Most MRSA is brought onto wards by vistors - usually the ones that don't like alcohol hand-rubs ("It dries my skin up!") - weirdly, they're often the ones who are quickest to litigate when poor old Grandma or 87-year old Uncle Fred gets a post-surgical infection that they probably passed onto them... but hey-ho, you really don't want to get me started about people who needlessly litigate against the NHS, who are - you know - basically sueing you and I.
Anything that makes MRSA and other wide-spectrum-resistant bugs less of a life-claimer / resource-swallower is of interest to me on a bunch of levels.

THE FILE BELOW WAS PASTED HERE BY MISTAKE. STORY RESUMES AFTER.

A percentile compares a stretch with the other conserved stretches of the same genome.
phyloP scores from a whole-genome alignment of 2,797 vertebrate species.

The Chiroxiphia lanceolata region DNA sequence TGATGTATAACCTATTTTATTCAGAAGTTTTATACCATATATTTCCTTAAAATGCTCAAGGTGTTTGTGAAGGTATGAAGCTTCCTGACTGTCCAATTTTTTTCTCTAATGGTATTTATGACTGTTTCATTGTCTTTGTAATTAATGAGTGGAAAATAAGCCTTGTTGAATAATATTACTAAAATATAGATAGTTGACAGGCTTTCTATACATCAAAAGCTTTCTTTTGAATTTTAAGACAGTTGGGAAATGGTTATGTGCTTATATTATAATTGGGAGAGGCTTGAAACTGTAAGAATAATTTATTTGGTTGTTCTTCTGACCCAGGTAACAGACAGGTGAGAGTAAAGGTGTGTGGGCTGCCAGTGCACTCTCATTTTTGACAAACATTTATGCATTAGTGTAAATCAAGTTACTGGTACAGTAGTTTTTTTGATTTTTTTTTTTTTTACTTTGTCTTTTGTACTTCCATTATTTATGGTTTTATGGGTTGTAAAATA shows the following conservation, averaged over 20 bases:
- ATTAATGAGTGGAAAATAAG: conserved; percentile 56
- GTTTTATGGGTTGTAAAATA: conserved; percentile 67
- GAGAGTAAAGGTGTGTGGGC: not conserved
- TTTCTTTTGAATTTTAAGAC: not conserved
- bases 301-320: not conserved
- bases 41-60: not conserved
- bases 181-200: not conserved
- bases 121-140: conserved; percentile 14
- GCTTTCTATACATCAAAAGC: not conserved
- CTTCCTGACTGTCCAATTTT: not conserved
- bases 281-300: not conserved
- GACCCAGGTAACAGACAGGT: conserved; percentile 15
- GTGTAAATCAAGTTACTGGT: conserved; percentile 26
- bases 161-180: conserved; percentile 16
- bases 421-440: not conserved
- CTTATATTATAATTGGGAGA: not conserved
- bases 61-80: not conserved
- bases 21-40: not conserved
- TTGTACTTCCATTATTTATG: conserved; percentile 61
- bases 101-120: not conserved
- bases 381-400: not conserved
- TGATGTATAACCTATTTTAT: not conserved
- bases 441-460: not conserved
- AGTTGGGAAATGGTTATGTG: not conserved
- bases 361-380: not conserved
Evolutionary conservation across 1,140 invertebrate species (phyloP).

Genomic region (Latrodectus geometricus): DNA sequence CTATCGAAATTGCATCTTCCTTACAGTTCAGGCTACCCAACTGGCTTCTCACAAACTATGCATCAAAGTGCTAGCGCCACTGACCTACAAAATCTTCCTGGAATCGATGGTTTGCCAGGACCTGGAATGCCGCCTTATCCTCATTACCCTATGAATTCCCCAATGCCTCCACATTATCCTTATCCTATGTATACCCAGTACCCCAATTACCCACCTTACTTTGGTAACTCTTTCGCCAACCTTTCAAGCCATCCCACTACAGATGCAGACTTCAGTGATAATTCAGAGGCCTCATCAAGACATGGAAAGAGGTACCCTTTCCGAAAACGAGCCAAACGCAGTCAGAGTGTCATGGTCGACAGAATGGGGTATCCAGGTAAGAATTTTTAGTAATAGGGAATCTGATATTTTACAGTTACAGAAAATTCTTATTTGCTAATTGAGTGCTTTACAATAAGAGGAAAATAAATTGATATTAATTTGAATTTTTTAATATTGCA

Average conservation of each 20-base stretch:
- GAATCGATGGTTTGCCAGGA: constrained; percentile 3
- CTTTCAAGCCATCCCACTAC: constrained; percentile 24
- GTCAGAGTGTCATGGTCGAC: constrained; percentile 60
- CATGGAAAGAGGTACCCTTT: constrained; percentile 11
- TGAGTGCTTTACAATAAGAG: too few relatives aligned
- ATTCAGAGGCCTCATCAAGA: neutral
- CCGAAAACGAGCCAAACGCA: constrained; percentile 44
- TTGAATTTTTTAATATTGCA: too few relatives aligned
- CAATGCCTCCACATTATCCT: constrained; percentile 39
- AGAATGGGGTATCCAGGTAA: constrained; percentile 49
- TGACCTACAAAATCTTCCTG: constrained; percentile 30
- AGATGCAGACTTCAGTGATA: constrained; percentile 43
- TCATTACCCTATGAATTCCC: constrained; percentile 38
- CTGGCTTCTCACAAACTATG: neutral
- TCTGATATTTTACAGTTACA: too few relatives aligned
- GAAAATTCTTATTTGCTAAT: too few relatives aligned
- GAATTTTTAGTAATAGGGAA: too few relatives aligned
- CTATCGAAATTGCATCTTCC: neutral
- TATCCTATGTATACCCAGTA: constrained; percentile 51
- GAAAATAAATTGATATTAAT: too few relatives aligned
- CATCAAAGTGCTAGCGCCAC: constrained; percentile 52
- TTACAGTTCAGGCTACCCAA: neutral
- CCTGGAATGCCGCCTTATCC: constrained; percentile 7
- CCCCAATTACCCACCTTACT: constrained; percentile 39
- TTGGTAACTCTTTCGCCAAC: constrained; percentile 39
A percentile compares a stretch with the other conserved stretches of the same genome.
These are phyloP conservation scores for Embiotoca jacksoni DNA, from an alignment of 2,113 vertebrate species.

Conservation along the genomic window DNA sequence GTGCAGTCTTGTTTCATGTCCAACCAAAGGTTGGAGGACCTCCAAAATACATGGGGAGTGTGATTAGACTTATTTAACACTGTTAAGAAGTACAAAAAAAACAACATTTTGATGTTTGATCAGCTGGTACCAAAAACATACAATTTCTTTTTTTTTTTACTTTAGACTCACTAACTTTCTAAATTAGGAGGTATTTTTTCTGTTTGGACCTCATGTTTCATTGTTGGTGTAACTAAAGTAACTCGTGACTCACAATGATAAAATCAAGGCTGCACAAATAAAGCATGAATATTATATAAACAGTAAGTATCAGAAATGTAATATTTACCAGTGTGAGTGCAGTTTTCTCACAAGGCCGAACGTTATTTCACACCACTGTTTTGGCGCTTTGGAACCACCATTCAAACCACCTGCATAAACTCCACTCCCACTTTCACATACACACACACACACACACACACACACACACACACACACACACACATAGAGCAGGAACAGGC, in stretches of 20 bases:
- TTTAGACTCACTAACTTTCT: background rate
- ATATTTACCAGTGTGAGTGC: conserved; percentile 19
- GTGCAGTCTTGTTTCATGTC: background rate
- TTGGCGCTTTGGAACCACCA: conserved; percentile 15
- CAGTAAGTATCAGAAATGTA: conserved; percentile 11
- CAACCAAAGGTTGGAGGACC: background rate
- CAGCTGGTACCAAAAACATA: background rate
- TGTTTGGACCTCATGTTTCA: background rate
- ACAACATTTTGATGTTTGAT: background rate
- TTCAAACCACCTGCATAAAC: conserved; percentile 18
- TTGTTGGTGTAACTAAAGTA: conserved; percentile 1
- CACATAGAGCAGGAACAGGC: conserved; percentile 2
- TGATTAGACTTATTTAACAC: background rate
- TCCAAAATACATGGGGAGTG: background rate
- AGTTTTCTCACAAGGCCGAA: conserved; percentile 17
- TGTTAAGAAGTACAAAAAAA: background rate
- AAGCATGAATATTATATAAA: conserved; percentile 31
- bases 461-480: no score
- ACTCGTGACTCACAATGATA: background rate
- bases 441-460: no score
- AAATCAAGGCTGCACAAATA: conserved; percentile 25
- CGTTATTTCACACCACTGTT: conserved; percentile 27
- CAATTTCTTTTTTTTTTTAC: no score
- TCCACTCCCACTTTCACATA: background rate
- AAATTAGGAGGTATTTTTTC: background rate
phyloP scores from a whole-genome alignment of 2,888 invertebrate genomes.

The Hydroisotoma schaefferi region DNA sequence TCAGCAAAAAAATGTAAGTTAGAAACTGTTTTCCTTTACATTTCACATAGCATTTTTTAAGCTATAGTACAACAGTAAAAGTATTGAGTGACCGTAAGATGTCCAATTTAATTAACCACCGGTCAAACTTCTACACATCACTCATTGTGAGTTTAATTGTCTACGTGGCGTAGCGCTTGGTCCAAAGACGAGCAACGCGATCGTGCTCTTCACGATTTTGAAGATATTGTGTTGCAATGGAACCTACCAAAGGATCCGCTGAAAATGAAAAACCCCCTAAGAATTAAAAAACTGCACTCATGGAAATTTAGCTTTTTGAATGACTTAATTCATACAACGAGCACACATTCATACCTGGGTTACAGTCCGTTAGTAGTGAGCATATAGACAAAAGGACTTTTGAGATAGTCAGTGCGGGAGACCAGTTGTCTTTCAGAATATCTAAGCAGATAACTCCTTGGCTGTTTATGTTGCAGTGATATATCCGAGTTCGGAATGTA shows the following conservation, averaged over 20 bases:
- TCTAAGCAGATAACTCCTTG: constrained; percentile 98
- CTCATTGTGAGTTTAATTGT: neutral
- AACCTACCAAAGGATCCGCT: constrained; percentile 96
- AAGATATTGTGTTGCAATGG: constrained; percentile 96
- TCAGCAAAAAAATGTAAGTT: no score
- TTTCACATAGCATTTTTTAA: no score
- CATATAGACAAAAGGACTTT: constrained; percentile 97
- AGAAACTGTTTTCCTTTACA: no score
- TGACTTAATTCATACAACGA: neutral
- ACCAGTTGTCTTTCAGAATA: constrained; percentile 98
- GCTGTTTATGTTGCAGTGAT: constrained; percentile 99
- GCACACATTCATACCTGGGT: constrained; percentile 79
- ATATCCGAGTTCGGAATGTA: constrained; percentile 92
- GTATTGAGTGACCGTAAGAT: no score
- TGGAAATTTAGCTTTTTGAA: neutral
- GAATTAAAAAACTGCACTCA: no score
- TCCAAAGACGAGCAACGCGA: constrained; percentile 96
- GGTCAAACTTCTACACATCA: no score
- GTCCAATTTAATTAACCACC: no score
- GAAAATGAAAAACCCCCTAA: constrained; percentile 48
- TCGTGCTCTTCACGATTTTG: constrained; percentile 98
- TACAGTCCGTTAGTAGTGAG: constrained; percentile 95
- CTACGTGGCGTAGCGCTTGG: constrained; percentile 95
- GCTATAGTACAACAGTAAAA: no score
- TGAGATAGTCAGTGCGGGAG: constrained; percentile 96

"In this new study, the authors used whole genome sequences from 90 MRSA isolates to identify over 100 genetic loci associated with toxicity. Despite belonging to the same ST239 clone, the isolates varied greatly in toxicity.
"Importantly, the highly toxic isolates shared a common genetic signature. By looking for this signature in the MRSA genome, the researchers were able to predict which isolates were the most toxic and thus more likely to cause severe disease..."